New Mexico environmental, community, and labor advocates, as well as Public Service Company of New Mexico (PNM), filed a motion yesterday with the state Supreme Court asking the court to clarify that the Energy Transition Act applies to proceedings on PNM’s closure and replacement of the San Juan Generating Station. The filing also requested a shortened response time due to the urgency of making this clarification.
“New Mexicans need to know now that the Energy Transition Act applies to the San Juan Generating Station abandonment case and that the proceedings before the Public Regulation Commission will be legitimate,” said Thomas Singer with the Western Environmental Law Center. “Further, the funding provided by the law is critical to ensure a just transition for the communities living in the shadow of the plant’s coal pollution.”
“The Public Regulation Commission has left New Mexico communities, families, and businesses in limbo by refusing to confirm that the ETA applies to PNM’s filing. That refusal has jeopardized the many benefits the act was intended to provide,” said Maria Najera, government affairs director for Western Resource Advocates, one of the Petitioners. “The Energy Transition Act is New Mexico’s law, and it’s time to end this debate at the PRC and begin serious efforts to prepare for the closure and replacement of the San Juan Generating Station. We hope to see a quick decision by the state Supreme Court so all parties can move forward efficiently and with certainty.”
“San Juan County families are counting on the job training and apprenticeship opportunities the ETA provides, and the lack of clarity from the PRC has put those resources at risk,” said Brian Condit, president of the New Mexico Building Trades. “New Mexico should be helping communities build their 21st century workforce, not stymie progress and make businesses think twice about investing here. We look forward to seeing a swift decision from the court.”
“We are hopeful that the court will decide quickly and definitively that the Energy Transition Act is the law of New Mexico and applies to PNM’s shut down of the San Juan coal plant,” said Chuck Noble, attorney for the Coalition for Clean Affordable Energy. “The law provides for significant funding for the workers and communities affected by the shut-down, and for a clean energy future for New Mexico.”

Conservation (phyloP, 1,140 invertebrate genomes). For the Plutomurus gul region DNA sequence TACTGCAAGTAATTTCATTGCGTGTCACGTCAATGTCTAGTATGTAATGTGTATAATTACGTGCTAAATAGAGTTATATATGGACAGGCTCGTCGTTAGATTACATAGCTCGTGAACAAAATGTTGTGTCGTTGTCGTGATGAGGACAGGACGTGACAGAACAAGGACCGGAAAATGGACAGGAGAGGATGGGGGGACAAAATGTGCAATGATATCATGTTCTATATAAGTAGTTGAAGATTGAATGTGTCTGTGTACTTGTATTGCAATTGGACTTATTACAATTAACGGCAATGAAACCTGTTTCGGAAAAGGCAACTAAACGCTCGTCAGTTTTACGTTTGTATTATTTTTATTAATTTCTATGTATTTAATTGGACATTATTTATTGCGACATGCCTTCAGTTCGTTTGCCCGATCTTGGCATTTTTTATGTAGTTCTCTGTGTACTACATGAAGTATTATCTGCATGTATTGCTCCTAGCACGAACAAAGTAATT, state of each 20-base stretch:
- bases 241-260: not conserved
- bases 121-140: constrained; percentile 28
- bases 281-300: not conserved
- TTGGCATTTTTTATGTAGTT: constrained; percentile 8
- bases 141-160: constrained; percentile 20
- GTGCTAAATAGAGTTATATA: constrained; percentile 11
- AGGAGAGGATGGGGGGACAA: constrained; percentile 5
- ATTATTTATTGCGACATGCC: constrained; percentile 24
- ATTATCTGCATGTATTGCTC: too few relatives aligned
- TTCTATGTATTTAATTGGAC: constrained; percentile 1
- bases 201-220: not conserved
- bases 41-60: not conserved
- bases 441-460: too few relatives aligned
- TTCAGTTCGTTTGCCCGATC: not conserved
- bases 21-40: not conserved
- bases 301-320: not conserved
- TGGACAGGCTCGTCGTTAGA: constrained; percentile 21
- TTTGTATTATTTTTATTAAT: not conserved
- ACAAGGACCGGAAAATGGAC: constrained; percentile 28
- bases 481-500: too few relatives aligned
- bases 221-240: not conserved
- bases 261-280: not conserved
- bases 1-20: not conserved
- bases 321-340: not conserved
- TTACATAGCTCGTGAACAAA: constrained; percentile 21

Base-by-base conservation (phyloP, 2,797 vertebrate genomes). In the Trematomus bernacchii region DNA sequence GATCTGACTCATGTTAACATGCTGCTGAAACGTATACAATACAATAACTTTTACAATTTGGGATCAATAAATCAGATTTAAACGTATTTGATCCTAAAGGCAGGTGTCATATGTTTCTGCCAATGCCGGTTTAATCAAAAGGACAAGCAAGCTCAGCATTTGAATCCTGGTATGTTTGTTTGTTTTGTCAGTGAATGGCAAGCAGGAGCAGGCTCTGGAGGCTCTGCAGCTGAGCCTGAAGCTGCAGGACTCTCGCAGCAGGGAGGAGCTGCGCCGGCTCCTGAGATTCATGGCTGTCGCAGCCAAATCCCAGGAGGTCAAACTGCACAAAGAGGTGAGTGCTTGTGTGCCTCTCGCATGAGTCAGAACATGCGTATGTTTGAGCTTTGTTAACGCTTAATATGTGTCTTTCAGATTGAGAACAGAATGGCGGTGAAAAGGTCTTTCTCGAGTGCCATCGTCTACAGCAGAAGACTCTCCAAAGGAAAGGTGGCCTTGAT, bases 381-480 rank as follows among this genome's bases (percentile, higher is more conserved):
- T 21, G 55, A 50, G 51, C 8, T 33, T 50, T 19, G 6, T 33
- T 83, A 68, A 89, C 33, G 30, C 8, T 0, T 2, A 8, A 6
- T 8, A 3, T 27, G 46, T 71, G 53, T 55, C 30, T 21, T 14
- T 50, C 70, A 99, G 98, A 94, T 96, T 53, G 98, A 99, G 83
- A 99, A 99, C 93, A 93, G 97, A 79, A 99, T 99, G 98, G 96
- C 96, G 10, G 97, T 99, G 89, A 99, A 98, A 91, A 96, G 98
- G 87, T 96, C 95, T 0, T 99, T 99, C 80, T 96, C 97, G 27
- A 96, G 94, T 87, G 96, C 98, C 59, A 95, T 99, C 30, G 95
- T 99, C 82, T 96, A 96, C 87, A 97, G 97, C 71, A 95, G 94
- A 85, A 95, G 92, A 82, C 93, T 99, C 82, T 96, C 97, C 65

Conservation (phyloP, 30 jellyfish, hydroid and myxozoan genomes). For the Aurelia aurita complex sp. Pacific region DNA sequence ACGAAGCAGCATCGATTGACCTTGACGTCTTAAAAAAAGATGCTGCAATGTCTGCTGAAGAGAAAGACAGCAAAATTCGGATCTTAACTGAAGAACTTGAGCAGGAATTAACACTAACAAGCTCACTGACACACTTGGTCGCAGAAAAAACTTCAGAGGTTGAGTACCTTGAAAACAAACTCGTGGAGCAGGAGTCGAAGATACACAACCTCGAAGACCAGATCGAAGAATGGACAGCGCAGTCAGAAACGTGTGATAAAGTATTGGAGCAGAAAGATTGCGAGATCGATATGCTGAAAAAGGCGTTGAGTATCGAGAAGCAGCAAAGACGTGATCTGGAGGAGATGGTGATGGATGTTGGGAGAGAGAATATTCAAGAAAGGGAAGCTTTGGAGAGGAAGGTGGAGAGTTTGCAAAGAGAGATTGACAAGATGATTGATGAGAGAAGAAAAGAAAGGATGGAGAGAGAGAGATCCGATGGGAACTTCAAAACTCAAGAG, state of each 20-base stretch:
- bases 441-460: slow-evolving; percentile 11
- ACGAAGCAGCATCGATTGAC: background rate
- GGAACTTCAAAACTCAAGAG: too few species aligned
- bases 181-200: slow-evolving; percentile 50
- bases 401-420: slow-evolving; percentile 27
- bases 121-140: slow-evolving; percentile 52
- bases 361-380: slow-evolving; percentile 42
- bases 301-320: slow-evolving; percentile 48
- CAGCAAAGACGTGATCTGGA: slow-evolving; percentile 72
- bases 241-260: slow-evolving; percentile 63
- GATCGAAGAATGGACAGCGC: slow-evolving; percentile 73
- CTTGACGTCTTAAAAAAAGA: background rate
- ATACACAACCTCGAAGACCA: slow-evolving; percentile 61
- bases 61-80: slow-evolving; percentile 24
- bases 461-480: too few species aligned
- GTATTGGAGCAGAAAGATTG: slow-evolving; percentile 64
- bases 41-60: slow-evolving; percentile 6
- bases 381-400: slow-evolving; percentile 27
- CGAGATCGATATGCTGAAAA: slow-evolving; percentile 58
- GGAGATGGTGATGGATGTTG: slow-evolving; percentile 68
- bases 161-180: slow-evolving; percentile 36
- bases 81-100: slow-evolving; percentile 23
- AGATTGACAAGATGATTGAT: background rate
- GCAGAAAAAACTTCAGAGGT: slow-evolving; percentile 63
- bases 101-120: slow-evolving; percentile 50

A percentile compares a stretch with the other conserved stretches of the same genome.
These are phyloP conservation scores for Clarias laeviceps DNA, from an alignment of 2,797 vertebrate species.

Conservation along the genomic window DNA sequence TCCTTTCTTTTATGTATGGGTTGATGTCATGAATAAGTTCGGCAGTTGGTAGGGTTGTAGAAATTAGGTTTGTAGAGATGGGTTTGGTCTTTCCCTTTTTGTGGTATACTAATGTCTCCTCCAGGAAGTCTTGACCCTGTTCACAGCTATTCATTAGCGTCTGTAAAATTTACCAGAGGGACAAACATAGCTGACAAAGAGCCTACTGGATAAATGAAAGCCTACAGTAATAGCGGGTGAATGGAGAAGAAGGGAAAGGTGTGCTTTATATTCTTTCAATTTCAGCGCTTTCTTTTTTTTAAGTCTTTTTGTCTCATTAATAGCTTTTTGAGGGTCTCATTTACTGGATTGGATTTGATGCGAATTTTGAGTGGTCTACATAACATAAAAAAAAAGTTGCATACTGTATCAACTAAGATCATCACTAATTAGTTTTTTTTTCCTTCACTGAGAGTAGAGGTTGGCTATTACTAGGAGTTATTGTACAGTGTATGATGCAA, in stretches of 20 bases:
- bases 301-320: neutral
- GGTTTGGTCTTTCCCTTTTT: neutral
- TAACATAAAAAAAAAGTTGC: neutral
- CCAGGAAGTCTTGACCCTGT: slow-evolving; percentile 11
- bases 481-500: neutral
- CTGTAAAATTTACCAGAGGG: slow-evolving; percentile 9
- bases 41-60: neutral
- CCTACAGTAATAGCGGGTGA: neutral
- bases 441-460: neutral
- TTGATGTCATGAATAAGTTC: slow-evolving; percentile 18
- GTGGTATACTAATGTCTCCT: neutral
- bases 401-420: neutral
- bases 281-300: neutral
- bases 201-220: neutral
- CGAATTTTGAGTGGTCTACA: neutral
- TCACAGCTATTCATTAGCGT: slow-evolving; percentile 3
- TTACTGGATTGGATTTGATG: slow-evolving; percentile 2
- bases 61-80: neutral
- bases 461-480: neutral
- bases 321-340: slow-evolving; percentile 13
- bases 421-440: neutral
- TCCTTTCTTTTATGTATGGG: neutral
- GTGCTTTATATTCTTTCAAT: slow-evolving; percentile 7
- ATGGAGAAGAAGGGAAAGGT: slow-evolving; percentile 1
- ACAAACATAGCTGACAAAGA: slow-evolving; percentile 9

“Applying the ETA is the only way to provide $40 million in financial assistance to the tribes, communities, and workers impacted by closing the plant. Federal tax credits for renewable energy will be reduced at the end of the year, jeopardizing the renewable projects being considered as replacement energy or making them more expensive if we wait too long,” said Camilla Feibelman, director of the Rio Grande Chapter of the Sierra Club. “While the PRC debates issues already resolved by the Legislature, the climate crisis impacts our families and communities and the plant barrels toward shutdown with no protections for workers.”
Labor unions, environmental advocates, the Navajo Nation, community organizations, businesses, and utilities came together earlier this year to support passage of the Energy Transition Act. The ETA carefully manages New Mexico’s transition from its coal-fired legacy to a clean and renewable energy future, while at the same time providing economic opportunities for coal miners, San Juan plant workers, and the impacted region.
Thomas Singer, Western Environmental Law Center, 505-231-1070, gro.w1574137455alnre1574137455tsew@1574137455regni1574137455s1574137455
Jamie Trafficanda, Western Resource Advocates, 720-763-3737, gro.s1574137455ecruo1574137455sernr1574137455etsew1574137455@eima1574137455j1574137455